By John Owoo
(National Theatre – Accra)
A classic dance piece titled “MUSU – The Saga of the Slaves”, last week recounted horrid experiences by African slaves at the hands of white slave dealers and their African collaborators in a fast moving, passionate and highly inventive performance.
Co-choreographed by late Prof F. Nii Yartey (Ghana) / Monty Thompson (US Virgin Islands) and performed by the National Dance Company, the piece opens with gestural phrases alongside facial expressions that exude fear, uncertainty, frustration, sorrow and anger.
Directed by Nii Tete Yartey, the performance took the audience deep into history including the Danish involvement, less discussed issues relating to the slave trade debacle and local chiefs in full regalia accepting gifts (bribes) from white raiders in exchange for slaves.
Organized by the National Theatre of Ghana as part of activities marking PANAFEST 2017, the irony of the situation of Africans fighting Africans for slave trophies is vividly revealed through fantastically designed costumes and suggestive movements that interchange in unison with various weapons.
“This is a pure historical production that takes us back in time – we need more of such creations in Ghana. Indeed, our musicians, film makers, choreographers, theatre directors and poets must work with historians in this direction”, said Atta Yaw, a designer in Accra.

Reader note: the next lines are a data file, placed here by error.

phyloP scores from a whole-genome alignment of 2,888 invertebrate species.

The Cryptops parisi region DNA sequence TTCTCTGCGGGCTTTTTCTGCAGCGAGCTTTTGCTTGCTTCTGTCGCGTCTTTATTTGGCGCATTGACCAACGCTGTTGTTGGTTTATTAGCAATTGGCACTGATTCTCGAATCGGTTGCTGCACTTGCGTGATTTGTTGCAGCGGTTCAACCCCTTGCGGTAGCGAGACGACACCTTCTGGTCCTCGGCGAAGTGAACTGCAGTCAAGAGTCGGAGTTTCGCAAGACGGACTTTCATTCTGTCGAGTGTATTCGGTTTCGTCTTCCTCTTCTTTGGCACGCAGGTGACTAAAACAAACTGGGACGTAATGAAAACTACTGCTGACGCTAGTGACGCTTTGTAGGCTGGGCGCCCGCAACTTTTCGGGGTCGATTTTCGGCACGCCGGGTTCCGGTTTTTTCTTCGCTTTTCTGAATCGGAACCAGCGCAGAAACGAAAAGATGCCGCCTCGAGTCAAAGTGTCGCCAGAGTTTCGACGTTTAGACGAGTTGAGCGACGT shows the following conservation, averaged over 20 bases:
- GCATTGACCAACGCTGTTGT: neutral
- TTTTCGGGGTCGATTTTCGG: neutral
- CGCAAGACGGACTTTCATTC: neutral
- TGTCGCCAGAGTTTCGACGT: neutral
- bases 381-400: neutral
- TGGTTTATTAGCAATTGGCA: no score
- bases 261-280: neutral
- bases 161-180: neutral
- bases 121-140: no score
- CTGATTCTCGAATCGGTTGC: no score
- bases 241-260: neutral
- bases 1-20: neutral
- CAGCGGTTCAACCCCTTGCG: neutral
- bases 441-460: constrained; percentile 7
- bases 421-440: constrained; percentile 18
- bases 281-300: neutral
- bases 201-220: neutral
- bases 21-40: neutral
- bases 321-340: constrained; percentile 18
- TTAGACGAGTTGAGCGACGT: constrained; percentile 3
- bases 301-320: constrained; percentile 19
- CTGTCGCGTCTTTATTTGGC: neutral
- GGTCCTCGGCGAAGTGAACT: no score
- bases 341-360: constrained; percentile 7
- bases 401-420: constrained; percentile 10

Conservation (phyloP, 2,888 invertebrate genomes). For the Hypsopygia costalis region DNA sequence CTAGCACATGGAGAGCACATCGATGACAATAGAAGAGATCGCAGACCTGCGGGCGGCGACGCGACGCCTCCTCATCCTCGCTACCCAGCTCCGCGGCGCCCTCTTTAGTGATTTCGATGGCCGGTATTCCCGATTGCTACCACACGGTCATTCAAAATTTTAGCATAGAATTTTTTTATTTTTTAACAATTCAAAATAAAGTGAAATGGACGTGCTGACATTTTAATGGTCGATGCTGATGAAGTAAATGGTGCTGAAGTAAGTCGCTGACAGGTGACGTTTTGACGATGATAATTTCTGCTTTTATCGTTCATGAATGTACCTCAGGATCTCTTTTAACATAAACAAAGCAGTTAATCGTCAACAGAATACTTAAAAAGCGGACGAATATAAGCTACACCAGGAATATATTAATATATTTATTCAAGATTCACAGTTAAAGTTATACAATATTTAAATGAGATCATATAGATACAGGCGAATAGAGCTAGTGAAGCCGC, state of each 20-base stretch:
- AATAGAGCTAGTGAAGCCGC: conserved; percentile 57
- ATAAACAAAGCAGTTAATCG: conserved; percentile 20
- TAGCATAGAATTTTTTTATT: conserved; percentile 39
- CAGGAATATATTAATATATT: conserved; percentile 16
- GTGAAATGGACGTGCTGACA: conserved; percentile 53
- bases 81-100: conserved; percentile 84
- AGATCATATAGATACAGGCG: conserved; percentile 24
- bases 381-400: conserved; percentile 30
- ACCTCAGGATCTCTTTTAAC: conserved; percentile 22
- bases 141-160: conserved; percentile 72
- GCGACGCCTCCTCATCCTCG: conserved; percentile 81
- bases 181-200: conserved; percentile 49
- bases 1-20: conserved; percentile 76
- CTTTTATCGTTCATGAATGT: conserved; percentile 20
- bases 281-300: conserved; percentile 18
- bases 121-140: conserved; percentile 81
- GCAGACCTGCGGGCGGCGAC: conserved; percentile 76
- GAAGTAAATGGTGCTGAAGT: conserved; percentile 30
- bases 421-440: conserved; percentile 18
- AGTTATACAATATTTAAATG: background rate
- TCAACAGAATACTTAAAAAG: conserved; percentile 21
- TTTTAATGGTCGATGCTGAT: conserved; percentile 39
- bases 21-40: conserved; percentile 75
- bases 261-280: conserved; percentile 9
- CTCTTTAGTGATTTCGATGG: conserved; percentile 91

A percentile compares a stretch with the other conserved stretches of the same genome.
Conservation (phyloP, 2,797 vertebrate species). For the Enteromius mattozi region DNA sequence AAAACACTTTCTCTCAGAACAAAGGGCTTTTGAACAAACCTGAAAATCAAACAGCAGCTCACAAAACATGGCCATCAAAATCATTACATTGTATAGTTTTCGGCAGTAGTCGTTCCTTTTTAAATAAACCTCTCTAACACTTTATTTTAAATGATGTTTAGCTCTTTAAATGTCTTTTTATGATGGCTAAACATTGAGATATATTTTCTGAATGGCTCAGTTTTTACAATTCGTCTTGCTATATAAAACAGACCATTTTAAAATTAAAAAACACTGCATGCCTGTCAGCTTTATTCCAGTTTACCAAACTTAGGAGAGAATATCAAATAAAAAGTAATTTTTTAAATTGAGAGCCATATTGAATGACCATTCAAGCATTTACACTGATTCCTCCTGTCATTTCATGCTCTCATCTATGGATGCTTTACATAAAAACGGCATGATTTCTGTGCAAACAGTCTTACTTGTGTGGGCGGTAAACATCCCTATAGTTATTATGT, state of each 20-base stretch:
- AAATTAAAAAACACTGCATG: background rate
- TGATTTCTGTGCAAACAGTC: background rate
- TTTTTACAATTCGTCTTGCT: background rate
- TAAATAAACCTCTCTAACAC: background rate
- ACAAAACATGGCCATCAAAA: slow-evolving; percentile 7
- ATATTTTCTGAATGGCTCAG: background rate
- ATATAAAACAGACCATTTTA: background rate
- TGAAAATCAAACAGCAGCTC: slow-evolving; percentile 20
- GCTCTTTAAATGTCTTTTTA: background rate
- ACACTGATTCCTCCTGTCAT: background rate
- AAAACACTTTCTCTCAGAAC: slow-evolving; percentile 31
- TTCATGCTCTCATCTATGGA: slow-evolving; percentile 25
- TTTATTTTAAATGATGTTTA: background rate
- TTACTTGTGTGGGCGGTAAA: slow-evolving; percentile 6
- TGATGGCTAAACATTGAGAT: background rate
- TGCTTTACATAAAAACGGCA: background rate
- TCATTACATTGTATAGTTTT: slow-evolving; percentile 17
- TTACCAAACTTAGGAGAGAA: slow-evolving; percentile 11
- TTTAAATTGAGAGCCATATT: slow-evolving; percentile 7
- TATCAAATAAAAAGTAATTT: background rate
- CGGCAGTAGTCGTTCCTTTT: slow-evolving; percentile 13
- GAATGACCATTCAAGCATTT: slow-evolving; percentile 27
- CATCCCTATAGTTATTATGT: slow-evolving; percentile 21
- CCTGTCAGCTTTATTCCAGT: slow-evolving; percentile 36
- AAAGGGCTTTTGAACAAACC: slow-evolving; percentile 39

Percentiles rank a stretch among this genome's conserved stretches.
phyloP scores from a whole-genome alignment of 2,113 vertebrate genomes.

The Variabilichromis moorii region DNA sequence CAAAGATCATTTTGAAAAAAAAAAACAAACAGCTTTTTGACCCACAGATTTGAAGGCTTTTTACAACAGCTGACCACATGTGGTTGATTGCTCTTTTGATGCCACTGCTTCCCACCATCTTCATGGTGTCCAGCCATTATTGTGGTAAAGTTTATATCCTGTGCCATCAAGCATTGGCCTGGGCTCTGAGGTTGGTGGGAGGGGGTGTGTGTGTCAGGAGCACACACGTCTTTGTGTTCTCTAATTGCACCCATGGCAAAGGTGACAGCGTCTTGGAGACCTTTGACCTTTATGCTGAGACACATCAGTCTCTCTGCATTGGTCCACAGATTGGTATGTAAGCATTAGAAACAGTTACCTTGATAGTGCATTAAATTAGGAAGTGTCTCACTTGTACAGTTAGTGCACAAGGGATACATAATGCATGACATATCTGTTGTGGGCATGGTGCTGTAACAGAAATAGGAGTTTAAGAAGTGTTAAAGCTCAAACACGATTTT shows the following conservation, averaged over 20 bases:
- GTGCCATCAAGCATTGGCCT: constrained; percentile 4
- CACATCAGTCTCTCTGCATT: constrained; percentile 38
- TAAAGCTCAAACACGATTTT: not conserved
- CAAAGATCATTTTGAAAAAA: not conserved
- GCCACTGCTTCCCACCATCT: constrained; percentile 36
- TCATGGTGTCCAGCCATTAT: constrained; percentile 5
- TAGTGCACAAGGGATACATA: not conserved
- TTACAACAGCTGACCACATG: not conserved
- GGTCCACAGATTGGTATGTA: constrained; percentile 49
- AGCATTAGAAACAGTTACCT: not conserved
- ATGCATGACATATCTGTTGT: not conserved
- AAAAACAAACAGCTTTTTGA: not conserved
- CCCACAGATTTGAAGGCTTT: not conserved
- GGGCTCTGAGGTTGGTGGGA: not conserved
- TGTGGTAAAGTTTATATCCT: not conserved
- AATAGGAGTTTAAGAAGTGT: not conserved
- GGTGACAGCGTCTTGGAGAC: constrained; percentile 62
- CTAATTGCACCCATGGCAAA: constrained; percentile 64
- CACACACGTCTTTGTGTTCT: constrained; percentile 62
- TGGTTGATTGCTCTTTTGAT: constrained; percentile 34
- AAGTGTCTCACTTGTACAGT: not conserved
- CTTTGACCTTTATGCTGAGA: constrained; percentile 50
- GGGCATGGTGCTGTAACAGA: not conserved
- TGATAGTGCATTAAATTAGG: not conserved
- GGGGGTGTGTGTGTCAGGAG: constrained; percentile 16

Interspersed with music from the Pan African Youth Orchestra, the dancers created emotional conditions within strict forms that are movingly perceptible. In the process, the brutalities, murders and gross inhuman treatment of our forefathers and mothers were relived on stage.
Attempted escapes end in executions while successful escapees commit suicide when recapturing is imminent – indeed, scenes of this nature simply left some members of the audience clutching the sides of their seats while imagining the agony suffered by their ancestors.
With an impressive stage design that comprise a giant stylized baobab tree by David Amoo, the piece, which is laced with traditional Ghanaian movements included clashes that led to frantic and frenetic movements which climaxed the evening in a melodramatic manner.
Earlier the National Drama Company performed an equally traumatizing piece on how the slaves were treated by white slave dealers and their local African accomplices during the long period of the Trans-Atlantic slave trade.